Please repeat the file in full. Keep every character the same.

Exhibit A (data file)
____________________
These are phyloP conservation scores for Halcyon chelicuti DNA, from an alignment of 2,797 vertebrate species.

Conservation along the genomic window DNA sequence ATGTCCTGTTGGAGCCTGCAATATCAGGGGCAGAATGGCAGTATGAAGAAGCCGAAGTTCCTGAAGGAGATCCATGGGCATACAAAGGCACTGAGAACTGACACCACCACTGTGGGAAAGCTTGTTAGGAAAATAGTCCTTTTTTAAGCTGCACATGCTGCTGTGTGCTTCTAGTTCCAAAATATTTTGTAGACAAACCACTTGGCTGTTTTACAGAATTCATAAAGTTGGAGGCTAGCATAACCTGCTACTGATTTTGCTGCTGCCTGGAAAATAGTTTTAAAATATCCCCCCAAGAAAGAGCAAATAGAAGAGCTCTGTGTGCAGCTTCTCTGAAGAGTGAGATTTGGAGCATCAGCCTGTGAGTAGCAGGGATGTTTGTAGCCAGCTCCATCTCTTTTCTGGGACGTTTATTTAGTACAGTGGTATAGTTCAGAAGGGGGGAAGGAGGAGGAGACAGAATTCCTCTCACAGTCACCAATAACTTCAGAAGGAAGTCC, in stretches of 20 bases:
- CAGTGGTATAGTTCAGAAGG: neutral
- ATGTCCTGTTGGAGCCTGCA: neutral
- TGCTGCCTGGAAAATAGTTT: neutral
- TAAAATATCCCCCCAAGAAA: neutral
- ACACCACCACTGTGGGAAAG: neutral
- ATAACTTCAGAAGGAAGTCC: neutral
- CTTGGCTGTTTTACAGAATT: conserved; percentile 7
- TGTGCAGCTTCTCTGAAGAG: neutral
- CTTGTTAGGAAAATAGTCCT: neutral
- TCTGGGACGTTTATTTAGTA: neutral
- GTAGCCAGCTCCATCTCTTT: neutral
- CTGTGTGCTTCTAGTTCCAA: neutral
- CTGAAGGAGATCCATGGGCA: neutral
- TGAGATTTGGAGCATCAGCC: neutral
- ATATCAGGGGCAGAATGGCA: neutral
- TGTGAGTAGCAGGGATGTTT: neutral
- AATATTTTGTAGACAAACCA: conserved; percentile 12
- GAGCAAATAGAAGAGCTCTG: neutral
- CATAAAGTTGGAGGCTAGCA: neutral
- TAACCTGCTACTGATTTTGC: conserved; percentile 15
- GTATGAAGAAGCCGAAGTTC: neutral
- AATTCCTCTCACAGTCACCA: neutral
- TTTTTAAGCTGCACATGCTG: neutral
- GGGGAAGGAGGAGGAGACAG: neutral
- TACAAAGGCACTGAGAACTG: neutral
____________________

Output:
These are phyloP conservation scores for Halcyon chelicuti DNA, from an alignment of 2,797 vertebrate species.

Conservation along the genomic window DNA sequence ATGTCCTGTTGGAGCCTGCAATATCAGGGGCAGAATGGCAGTATGAAGAAGCCGAAGTTCCTGAAGGAGATCCATGGGCATACAAAGGCACTGAGAACTGACACCACCACTGTGGGAAAGCTTGTTAGGAAAATAGTCCTTTTTTAAGCTGCACATGCTGCTGTGTGCTTCTAGTTCCAAAATATTTTGTAGACAAACCACTTGGCTGTTTTACAGAATTCATAAAGTTGGAGGCTAGCATAACCTGCTACTGATTTTGCTGCTGCCTGGAAAATAGTTTTAAAATATCCCCCCAAGAAAGAGCAAATAGAAGAGCTCTGTGTGCAGCTTCTCTGAAGAGTGAGATTTGGAGCATCAGCCTGTGAGTAGCAGGGATGTTTGTAGCCAGCTCCATCTCTTTTCTGGGACGTTTATTTAGTACAGTGGTATAGTTCAGAAGGGGGGAAGGAGGAGGAGACAGAATTCCTCTCACAGTCACCAATAACTTCAGAAGGAAGTCC, in stretches of 20 bases:
- CAGTGGTATAGTTCAGAAGG: neutral
- ATGTCCTGTTGGAGCCTGCA: neutral
- TGCTGCCTGGAAAATAGTTT: neutral
- TAAAATATCCCCCCAAGAAA: neutral
- ACACCACCACTGTGGGAAAG: neutral
- ATAACTTCAGAAGGAAGTCC: neutral
- CTTGGCTGTTTTACAGAATT: conserved; percentile 7
- TGTGCAGCTTCTCTGAAGAG: neutral
- CTTGTTAGGAAAATAGTCCT: neutral
- TCTGGGACGTTTATTTAGTA: neutral
- GTAGCCAGCTCCATCTCTTT: neutral
- CTGTGTGCTTCTAGTTCCAA: neutral
- CTGAAGGAGATCCATGGGCA: neutral
- TGAGATTTGGAGCATCAGCC: neutral
- ATATCAGGGGCAGAATGGCA: neutral
- TGTGAGTAGCAGGGATGTTT: neutral
- AATATTTTGTAGACAAACCA: conserved; percentile 12
- GAGCAAATAGAAGAGCTCTG: neutral
- CATAAAGTTGGAGGCTAGCA: neutral
- TAACCTGCTACTGATTTTGC: conserved; percentile 15
- GTATGAAGAAGCCGAAGTTC: neutral
- AATTCCTCTCACAGTCACCA: neutral
- TTTTTAAGCTGCACATGCTG: neutral
- GGGGAAGGAGGAGGAGACAG: neutral
- TACAAAGGCACTGAGAACTG: neutral